5048\ref{insmix} shows the reduction in instruction counts achieved in
    51 these two versions.  For each workload, the base instruction count of
    52 the Parabix binary compiled in SSE-only mode is indicated by ``sse,''
    53 the version which only takes advantage of the AVX 3-operand mode is
    54 labeled ``128-bit avx,'' and the version reimplemented to use 256-bit
     49these two versions. For each workload, the base instruction count of
     50the Parabix binary compiled in 2-operand SSE-only mode is indicated by ``sse;''
     51the version that only takes advantage of the AVX 3-operand mode is
     52labeled ``128-bit avx,'' and the version uses the 256-bit
    5553operations wherever possible is labelled ``256-bit avx.''  The
    5654instruction counts are divided into three classes: ``non-SIMD''
    5755operations are the general purpose instructions.  The ``bitwise SIMD''
    5856class comprises the bitwise logic operations, that are available in
    59 both 128-bit form and 256-bit form.  The ``other SIMD'' class
     57both 128-bit form and 256-bit form --- excluding bitwise shifts which are
     58only available in 128-bit form.  The ``other SIMD'' class
    6059comprises all other SIMD operations, primarily comprising the integer
    6160SIMD operations that are available only at 128-bit widths even under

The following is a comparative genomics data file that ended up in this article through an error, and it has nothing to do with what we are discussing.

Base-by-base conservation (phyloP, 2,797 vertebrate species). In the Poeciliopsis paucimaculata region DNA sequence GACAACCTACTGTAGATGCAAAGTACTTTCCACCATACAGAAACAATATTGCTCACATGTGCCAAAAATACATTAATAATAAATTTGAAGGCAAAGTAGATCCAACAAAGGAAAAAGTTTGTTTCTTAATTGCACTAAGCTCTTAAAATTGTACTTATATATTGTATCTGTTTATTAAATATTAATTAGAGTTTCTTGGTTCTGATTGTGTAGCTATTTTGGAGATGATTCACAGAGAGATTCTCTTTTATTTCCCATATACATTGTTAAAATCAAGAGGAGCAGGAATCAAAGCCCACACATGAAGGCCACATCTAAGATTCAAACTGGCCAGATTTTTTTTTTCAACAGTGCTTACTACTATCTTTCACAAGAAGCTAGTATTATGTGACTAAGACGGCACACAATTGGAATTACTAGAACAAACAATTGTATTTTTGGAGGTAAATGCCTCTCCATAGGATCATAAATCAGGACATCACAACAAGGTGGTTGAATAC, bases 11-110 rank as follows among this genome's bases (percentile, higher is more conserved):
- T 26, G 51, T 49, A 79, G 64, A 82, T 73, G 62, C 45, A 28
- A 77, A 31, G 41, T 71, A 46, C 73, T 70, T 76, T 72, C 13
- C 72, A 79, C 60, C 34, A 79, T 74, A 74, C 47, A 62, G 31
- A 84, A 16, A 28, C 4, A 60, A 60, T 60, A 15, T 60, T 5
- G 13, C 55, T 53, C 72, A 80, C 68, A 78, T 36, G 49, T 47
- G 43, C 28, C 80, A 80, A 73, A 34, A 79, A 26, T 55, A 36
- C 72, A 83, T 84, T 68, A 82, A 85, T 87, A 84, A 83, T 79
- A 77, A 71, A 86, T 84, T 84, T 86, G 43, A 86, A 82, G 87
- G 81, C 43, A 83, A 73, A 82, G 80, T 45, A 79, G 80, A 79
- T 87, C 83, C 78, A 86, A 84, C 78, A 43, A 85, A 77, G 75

8079
    8180Note that, in each workload, the number of non-SIMD instructions
    82 remains relatively constant with each workload.  As may be expected
    83 the number of \textit{bit-parallel SIMD} operations remains the same
     81remains relatively constant with each workload.  As expected,
     82the number of bitwise SIMD operations remains the same
    8483for both SSE and 128-bit while dropping dramatically when operating
    85 256-bits at a time.  The reduction measured was 32\%--39\% depending
    86 on workload because some bitwise logic needed in implementation is
    87 composed of 128-bit operations. The limits the performance gains
    88 achieved when using the AVX instructions.  The ``other SIMD'' class
    89 shows a substantial 30\%-35\% reduction with AVX 128-bit technology
    90 compared to SSE.  This reduction is due to elimination of register
     84256-bits at a time. The reduction was measured at 32\%--39\% depending
     85on markup density of the workload. The ``other SIMD'' class
     86shows a substantial 30\%--35\% reduction with AVX 128-bit technology
     87compared to SSE. This reduction is due to elimination of register
    9188unloading and reloading when SIMD operations are compiled using
    92893-operand AVX form versus 2-operand SSE form.  A further 10\%--20\%
    93 reduction is observed with Parabix version rewritten to use 256-bit
    94 operations.
     90reduction is also observed when Parabix-XML utilized the AVX runtime
     91library.
    9592
    9693%[AS] Check numbers.
     
    105102bizarrely, the performance of Parabix in the 256-bit AVX
    106103implementation does not improve significantly and actually degrades
    107 for files with higher markup density (average 11\%). dew.xml, on
     104for files with higher markup density ($\sim11\%$). dew.xml, on
    108105which bitwise-SIMD instructions reduced by 39\%, saw a performance
    109106improvement of 8\%.  We believe that this is primarily due to the
     
    113110different scheduling constraints that seem to reduce overall
    114111throughput.  If these latency issues can be addressed in future AVX
    115 implementations, further substantial performance and energy benefits
    116 could be realized in XML parsing with Parabix.
     112implementations, further performance and energy benefits
     113could be realized in Parabix-XML.